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Solar System Galactic Frontier

This web site in Belarusian language

invited talk (15 min.) at the Fall Meeting, AGU, December 2012

Energetic Neutral Atom Imaging: The Next Step  –  ENA imaging

Energetic neutral atom imaging of space plasma (review) (pdf)
by Mike Gruntman in Review of Scientific Instruments, 1997

Solar System Galactic Frontier


Voyager 1 and Voyager 2 spacecraft reached and crossed the termination shock in December 2004 (at 94 AU from the Sun) and September 2007 (at 84 AU), respectively. (1 AU is one astronomical unit, the mean distance between the Sun and Earth.) Voyager 1 crossed the heliopause and plunged into the surrounding interstellar medium (Local Interstellar Medium, or LISM) in the summer of 2012 at the heliocentric distance 121 AU. Voyager 2 crossed the heliopause and reached LISM in November 2018. The figure shows positions of Voyagers in the early 2000s.

The Voyager 1 spacecraft leaves the solar system with the escape velocity about 17.1 km/sec, or 3.6 AU/year. (Voyager 2 is slower with the velocity 3.1 AU/yr.) Both spacecraft will be turned off around 2025 because of gradual reduction in power producing capacity of their power source, radioisotope thermoelectric generators (RTGs).

Are the Voyager spacecraft properly instrumented to explore the galactic frontier of the solar system? No. Voyager 1 and 2 spacecraft were designed primarily for study of giant planets during flybys. Their instruments do measure however some very important physical properties of the region of the interaction between the solar wind and the interstellar medium, the heliospheric interface. The detailed in-situ study of the processes at and beyond the Solar system galactic (interstellar) frontier will be performed in the future by the Interstellar Probe. This mission has been considered for the last 40+ years. (See Instrumentation for interstellar exploration and references therein.) Depending on programmatic priorities, NASA will lauch the Interstellar Probe during the next 10–20 years. The mission goal is to reach the "pristine," "unperturbed" (by Sun's presence) interstellar medium (300–500 AU from the sun) surrounding the solar system and explore it in-situ.

In reality, the neutral solar wind would "contaminate" (disturb) the surrounding interstellar medium for several hundreds astronomical units aroujnd the Sun, as was first discovered in 1982. So, the interstellar medium is affected by the Sun at large distances.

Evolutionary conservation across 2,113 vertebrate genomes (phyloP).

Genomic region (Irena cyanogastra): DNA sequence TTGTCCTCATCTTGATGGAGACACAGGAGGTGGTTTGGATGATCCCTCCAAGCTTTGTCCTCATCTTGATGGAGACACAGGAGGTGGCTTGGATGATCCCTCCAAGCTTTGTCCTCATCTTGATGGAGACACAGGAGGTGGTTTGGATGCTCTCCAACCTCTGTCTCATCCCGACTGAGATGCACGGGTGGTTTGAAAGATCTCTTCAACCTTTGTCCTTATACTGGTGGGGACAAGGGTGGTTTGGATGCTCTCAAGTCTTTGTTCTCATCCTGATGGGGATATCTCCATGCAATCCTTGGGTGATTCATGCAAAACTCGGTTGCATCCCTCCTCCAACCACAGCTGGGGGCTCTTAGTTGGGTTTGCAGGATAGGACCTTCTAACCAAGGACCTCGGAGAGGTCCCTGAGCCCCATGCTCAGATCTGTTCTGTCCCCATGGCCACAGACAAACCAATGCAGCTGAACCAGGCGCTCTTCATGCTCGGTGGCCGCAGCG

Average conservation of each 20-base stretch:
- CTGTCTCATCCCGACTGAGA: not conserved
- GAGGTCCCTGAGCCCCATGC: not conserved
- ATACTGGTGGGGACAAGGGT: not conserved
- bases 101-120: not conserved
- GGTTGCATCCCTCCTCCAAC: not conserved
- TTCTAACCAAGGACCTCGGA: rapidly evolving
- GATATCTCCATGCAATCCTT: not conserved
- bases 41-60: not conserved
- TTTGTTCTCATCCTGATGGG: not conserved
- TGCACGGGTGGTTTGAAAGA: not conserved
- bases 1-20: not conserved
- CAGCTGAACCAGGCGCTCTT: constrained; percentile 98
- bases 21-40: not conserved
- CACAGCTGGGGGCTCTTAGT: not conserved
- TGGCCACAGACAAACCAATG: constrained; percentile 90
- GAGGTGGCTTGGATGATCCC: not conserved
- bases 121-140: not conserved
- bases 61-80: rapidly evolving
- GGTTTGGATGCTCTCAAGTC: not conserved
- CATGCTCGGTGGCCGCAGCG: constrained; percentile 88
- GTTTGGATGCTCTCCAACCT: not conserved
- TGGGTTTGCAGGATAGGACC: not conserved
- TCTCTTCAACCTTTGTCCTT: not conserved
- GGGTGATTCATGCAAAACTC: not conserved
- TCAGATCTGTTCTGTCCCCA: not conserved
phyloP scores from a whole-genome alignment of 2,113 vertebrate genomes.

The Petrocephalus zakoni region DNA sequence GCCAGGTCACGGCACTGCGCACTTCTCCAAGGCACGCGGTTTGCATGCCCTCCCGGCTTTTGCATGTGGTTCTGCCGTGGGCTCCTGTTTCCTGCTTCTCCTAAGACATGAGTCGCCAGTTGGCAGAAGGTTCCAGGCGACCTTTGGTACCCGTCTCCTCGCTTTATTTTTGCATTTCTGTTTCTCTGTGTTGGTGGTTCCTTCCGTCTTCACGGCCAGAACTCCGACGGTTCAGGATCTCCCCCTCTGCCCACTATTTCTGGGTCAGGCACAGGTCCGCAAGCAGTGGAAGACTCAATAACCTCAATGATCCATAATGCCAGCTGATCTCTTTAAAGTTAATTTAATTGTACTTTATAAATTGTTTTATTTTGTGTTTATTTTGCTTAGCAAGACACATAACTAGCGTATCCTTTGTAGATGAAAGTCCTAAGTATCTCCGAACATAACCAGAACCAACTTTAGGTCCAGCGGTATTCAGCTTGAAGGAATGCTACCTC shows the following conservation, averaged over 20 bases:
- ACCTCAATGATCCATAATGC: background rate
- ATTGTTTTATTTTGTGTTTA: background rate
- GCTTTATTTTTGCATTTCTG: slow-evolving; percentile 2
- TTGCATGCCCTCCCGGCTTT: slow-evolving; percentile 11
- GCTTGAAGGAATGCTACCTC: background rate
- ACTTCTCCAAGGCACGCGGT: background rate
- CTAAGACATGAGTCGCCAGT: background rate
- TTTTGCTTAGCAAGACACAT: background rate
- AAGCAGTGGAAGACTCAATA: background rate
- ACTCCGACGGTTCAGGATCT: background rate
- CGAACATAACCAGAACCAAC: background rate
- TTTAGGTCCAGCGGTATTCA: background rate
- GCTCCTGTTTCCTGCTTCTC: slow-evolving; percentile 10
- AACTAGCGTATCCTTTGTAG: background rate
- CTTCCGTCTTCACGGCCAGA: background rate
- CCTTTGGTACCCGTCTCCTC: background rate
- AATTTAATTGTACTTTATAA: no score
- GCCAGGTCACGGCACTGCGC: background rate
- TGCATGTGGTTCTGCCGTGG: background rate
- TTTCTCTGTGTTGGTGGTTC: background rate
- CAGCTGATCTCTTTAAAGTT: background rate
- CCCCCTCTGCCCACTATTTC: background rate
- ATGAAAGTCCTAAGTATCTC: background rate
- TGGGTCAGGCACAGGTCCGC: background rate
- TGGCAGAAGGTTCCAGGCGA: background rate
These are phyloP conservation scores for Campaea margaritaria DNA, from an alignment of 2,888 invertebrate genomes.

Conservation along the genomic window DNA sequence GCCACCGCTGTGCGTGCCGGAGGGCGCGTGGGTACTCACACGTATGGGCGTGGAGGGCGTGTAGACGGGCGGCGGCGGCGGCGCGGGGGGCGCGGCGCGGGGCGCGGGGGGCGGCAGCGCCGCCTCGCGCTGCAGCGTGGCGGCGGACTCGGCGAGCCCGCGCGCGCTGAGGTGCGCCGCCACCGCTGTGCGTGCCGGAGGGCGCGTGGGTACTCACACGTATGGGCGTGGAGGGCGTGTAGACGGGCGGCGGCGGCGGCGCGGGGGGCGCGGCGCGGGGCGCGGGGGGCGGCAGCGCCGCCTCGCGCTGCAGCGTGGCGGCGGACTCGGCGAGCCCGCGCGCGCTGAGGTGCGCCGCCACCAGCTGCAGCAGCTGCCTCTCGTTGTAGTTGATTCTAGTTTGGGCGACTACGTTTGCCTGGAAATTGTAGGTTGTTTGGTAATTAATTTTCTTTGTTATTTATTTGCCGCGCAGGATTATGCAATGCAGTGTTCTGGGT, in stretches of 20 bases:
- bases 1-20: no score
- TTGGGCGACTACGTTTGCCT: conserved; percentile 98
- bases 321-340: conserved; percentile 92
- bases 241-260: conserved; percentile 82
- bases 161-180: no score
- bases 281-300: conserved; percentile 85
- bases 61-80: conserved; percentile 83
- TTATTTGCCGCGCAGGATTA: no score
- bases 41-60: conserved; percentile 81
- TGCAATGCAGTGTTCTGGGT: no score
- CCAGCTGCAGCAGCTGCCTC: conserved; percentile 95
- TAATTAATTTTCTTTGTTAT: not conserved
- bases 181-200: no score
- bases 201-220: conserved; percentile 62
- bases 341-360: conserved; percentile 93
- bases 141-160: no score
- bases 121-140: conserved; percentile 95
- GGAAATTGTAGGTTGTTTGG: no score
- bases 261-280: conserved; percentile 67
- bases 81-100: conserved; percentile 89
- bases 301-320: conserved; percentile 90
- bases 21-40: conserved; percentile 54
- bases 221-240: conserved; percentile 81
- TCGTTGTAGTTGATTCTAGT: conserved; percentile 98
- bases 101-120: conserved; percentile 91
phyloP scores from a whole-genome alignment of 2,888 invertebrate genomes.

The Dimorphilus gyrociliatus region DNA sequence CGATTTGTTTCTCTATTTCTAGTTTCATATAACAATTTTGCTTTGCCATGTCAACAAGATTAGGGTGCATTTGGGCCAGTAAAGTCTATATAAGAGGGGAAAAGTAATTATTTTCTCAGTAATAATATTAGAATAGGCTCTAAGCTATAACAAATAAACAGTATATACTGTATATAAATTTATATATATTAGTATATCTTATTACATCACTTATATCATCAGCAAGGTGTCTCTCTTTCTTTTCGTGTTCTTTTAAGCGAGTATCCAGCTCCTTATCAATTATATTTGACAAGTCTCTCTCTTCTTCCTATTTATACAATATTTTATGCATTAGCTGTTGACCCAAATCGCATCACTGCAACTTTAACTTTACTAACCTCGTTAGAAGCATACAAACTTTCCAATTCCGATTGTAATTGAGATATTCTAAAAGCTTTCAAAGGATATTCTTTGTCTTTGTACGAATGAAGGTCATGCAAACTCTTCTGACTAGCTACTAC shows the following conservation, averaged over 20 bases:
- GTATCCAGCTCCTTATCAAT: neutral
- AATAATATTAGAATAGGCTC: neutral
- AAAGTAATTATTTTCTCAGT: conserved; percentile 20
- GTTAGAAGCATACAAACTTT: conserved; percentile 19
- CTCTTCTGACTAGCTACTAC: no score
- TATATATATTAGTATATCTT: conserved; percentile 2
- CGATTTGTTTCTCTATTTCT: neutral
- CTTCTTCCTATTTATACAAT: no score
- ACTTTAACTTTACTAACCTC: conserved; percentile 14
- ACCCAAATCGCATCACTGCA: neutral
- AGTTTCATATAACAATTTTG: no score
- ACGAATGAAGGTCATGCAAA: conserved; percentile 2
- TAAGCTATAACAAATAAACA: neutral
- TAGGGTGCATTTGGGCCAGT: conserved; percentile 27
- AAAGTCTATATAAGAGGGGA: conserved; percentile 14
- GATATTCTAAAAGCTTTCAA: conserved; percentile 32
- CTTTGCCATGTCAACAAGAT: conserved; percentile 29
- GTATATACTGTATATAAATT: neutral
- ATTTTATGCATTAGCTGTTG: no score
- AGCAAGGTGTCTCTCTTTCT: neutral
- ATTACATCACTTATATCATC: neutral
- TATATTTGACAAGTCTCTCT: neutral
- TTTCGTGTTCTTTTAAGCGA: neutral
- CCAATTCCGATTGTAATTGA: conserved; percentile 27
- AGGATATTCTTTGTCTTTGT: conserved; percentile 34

Voyagers have answered some important questions about the physics and processes at the heliospheric boundary and established ground thruth facts by in-situ measurmeents. The Interstellar Boundary Explorer (IBEX), launched in 2008, mapped the entire galactic frontier (interstellar boundary) of the Solar system in fluxes of energetic neutral atoms (ENA). It also discovered a new still not fully understood and explained feature, called the "ribbon."

ENA imaging have emerged as a new power experimental technique to remotely probe distant space plasmas (see a tutorial and a review article). Actually, an instrument, somewhat primitive, to detect ENAs originatibng at the interstellar boundary and reaching the Earth was built in ... 1980s (!) but was never flown.

An article in the Journal of Geophysical Research (JGR) leading to the IBEX mission described the concept of remote mapping of the heliospheric inrterface region. NASA program officers specifically pointed to a role of this "scientific publication in JGR" in the debrief on the mission win in 2003.

A complementary to ENA imaging technique has been advanced for several years that will map the interstellar boundaty in estreme ultraviolet (EUV). Major instrumental features have been successfully demionstrated and the concept of imaging ("heliopause mapping") formulated. The experimental approach will also allow one to map, remotely, the three-dimensional flow patter of the solar wind (see also another publication).

Then the Interstellar Probe will penetrate the surrounding galactic medium and performes in-situ and remote observations there.

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